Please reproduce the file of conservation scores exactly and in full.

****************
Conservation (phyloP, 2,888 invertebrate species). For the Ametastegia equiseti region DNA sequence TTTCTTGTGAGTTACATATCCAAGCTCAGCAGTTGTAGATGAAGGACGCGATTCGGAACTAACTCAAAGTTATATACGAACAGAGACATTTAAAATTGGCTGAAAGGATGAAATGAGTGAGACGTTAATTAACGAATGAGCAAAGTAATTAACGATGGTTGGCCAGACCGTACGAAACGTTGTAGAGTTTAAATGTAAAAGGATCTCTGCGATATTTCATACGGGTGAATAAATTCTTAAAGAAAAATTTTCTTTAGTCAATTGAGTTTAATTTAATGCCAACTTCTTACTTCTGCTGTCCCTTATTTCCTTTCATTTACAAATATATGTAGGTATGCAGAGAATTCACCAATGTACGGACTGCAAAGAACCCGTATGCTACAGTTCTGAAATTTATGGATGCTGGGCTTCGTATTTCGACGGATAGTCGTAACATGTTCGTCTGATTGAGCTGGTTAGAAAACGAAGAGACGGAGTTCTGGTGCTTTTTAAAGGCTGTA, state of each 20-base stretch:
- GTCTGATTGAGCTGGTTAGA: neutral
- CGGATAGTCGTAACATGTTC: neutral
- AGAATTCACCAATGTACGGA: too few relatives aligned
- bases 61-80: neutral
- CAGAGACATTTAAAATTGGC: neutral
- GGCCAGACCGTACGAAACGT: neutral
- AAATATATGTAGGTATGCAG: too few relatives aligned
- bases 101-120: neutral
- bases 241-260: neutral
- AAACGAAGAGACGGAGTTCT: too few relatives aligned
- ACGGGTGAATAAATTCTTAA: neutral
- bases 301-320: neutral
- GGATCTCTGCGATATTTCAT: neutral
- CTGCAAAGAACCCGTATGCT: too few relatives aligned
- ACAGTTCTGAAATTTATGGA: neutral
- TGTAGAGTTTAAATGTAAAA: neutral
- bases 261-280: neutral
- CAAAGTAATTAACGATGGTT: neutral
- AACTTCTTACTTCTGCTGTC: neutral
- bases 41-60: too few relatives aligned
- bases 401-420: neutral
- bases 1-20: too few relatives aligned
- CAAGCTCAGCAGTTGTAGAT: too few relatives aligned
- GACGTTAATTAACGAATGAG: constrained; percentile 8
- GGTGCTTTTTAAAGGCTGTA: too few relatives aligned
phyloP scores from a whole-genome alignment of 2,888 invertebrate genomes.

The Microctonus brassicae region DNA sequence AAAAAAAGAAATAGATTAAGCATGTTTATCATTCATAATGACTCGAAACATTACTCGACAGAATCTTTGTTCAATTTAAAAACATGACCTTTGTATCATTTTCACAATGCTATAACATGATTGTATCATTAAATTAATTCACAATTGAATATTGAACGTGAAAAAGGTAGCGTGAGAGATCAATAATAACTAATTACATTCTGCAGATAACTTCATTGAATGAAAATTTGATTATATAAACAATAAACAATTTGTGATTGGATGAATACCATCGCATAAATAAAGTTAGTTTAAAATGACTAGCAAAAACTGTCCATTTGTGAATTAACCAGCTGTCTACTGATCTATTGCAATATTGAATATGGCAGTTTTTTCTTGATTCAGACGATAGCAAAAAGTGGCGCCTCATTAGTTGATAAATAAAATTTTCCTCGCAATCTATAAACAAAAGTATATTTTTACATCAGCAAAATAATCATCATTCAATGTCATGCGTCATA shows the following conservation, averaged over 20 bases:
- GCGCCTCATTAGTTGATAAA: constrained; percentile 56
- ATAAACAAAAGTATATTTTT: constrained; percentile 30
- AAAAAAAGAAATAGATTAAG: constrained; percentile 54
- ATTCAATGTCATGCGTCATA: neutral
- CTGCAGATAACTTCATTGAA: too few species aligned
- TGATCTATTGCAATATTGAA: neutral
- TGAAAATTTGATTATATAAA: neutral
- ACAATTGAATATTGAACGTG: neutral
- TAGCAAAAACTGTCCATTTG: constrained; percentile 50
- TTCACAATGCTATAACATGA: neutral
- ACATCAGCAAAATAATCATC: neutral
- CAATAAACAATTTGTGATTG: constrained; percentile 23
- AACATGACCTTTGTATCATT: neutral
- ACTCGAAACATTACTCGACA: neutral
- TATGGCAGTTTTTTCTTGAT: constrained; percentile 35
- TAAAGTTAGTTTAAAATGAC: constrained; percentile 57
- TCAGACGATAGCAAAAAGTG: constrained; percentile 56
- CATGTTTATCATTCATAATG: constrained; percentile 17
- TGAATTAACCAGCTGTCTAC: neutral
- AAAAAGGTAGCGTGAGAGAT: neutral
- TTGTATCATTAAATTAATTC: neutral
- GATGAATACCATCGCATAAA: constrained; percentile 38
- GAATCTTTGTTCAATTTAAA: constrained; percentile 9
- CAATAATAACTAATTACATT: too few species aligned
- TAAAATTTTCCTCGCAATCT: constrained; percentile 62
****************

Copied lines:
Conservation (phyloP, 2,888 invertebrate species). For the Ametastegia equiseti region DNA sequence TTTCTTGTGAGTTACATATCCAAGCTCAGCAGTTGTAGATGAAGGACGCGATTCGGAACTAACTCAAAGTTATATACGAACAGAGACATTTAAAATTGGCTGAAAGGATGAAATGAGTGAGACGTTAATTAACGAATGAGCAAAGTAATTAACGATGGTTGGCCAGACCGTACGAAACGTTGTAGAGTTTAAATGTAAAAGGATCTCTGCGATATTTCATACGGGTGAATAAATTCTTAAAGAAAAATTTTCTTTAGTCAATTGAGTTTAATTTAATGCCAACTTCTTACTTCTGCTGTCCCTTATTTCCTTTCATTTACAAATATATGTAGGTATGCAGAGAATTCACCAATGTACGGACTGCAAAGAACCCGTATGCTACAGTTCTGAAATTTATGGATGCTGGGCTTCGTATTTCGACGGATAGTCGTAACATGTTCGTCTGATTGAGCTGGTTAGAAAACGAAGAGACGGAGTTCTGGTGCTTTTTAAAGGCTGTA, state of each 20-base stretch:
- GTCTGATTGAGCTGGTTAGA: neutral
- CGGATAGTCGTAACATGTTC: neutral
- AGAATTCACCAATGTACGGA: too few relatives aligned
- bases 61-80: neutral
- CAGAGACATTTAAAATTGGC: neutral
- GGCCAGACCGTACGAAACGT: neutral
- AAATATATGTAGGTATGCAG: too few relatives aligned
- bases 101-120: neutral
- bases 241-260: neutral
- AAACGAAGAGACGGAGTTCT: too few relatives aligned
- ACGGGTGAATAAATTCTTAA: neutral
- bases 301-320: neutral
- GGATCTCTGCGATATTTCAT: neutral
- CTGCAAAGAACCCGTATGCT: too few relatives aligned
- ACAGTTCTGAAATTTATGGA: neutral
- TGTAGAGTTTAAATGTAAAA: neutral
- bases 261-280: neutral
- CAAAGTAATTAACGATGGTT: neutral
- AACTTCTTACTTCTGCTGTC: neutral
- bases 41-60: too few relatives aligned
- bases 401-420: neutral
- bases 1-20: too few relatives aligned
- CAAGCTCAGCAGTTGTAGAT: too few relatives aligned
- GACGTTAATTAACGAATGAG: constrained; percentile 8
- GGTGCTTTTTAAAGGCTGTA: too few relatives aligned
phyloP scores from a whole-genome alignment of 2,888 invertebrate genomes.

The Microctonus brassicae region DNA sequence AAAAAAAGAAATAGATTAAGCATGTTTATCATTCATAATGACTCGAAACATTACTCGACAGAATCTTTGTTCAATTTAAAAACATGACCTTTGTATCATTTTCACAATGCTATAACATGATTGTATCATTAAATTAATTCACAATTGAATATTGAACGTGAAAAAGGTAGCGTGAGAGATCAATAATAACTAATTACATTCTGCAGATAACTTCATTGAATGAAAATTTGATTATATAAACAATAAACAATTTGTGATTGGATGAATACCATCGCATAAATAAAGTTAGTTTAAAATGACTAGCAAAAACTGTCCATTTGTGAATTAACCAGCTGTCTACTGATCTATTGCAATATTGAATATGGCAGTTTTTTCTTGATTCAGACGATAGCAAAAAGTGGCGCCTCATTAGTTGATAAATAAAATTTTCCTCGCAATCTATAAACAAAAGTATATTTTTACATCAGCAAAATAATCATCATTCAATGTCATGCGTCATA shows the following conservation, averaged over 20 bases:
- GCGCCTCATTAGTTGATAAA: constrained; percentile 56
- ATAAACAAAAGTATATTTTT: constrained; percentile 30
- AAAAAAAGAAATAGATTAAG: constrained; percentile 54
- ATTCAATGTCATGCGTCATA: neutral
- CTGCAGATAACTTCATTGAA: too few species aligned
- TGATCTATTGCAATATTGAA: neutral
- TGAAAATTTGATTATATAAA: neutral
- ACAATTGAATATTGAACGTG: neutral
- TAGCAAAAACTGTCCATTTG: constrained; percentile 50
- TTCACAATGCTATAACATGA: neutral
- ACATCAGCAAAATAATCATC: neutral
- CAATAAACAATTTGTGATTG: constrained; percentile 23
- AACATGACCTTTGTATCATT: neutral
- ACTCGAAACATTACTCGACA: neutral
- TATGGCAGTTTTTTCTTGAT: constrained; percentile 35
- TAAAGTTAGTTTAAAATGAC: constrained; percentile 57
- TCAGACGATAGCAAAAAGTG: constrained; percentile 56
- CATGTTTATCATTCATAATG: constrained; percentile 17
- TGAATTAACCAGCTGTCTAC: neutral
- AAAAAGGTAGCGTGAGAGAT: neutral
- TTGTATCATTAAATTAATTC: neutral
- GATGAATACCATCGCATAAA: constrained; percentile 38
- GAATCTTTGTTCAATTTAAA: constrained; percentile 9
- CAATAATAACTAATTACATT: too few species aligned
- TAAAATTTTCCTCGCAATCT: constrained; percentile 62